Pre-marital relationships and the family in contemporary India
( O P Jindal Global University)
Paper short abstract:
This paper explores pre-marital relationships of professionals in Delhi. It enquires into the role of the family in obstructing or supporting these relationships and examines the affect of these strategies on the relationship between family members.
Paper long abstract:
This paper is an enquiry into a form of intimate relationship that is garnering much public attention in contemporary India, namely, pre-marital relationships. In order to query the rhetoric of individual agency and 'freedom' that often gets associated with pre-marital relationships, this paper explores the family's relation to the pre-marital experiences of the younger generation. The paper argues that though pre-marital relationships often fashion themselves as a disjuncture from the narrative of marriage, in reality, they model themselves on structures and expectations of a marital union. This paper also pays attention to the ways in which families position themselves vis-à-vis pre-marital relationships. Specifically, it discusses the strategies by which the family can obstruct or encourage certain pre-marital relationships over the others; thereby highlighting the bearing of the family's involvement in changing the nature of a coupledom, either from a non-serious to a committed one (marriage) or leading to the break-up of a serious relationship.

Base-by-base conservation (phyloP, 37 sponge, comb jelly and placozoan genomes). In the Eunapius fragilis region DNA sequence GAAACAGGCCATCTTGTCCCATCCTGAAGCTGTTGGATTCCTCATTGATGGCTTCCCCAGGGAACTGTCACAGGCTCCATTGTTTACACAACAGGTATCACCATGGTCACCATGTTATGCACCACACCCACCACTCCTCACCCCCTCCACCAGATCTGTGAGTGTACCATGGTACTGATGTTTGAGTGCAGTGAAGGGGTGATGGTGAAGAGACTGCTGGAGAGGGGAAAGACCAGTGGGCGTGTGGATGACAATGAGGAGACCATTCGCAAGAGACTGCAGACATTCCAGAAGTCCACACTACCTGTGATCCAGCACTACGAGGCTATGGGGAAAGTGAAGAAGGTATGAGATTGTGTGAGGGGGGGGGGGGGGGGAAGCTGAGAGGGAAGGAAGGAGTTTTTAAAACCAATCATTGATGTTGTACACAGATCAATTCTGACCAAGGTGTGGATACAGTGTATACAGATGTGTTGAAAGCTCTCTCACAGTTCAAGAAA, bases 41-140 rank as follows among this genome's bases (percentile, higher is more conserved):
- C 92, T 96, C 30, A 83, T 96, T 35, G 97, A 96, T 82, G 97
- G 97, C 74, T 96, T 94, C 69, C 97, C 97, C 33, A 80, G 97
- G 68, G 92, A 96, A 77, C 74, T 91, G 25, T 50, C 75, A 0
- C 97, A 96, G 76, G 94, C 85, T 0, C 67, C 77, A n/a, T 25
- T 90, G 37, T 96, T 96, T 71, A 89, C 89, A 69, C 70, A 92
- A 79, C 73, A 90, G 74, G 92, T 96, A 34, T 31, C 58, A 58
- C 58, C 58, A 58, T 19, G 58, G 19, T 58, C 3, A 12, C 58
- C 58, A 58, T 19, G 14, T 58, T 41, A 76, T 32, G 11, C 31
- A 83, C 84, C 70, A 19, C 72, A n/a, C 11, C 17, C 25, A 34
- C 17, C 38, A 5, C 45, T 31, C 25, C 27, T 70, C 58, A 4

This paper is an enquiry of new forms of intimacies, which it is argued, are expressed not only through the phenomenon of pre-marital relationships but also in the shifting relations between the family members, caused in the pursuit of alignment of their interests, approval and disapproval, towards the pre-marital relationships. This alignment entails confrontation with sexual independence of their children, concern for class reproduction or status maintenance, and discussions and apprehensions on concepts of morality and upholding cultural integrity. The analyses of these experiences further encourage us to view the family in non-'traditional' ways.
Changing family realities in South Asia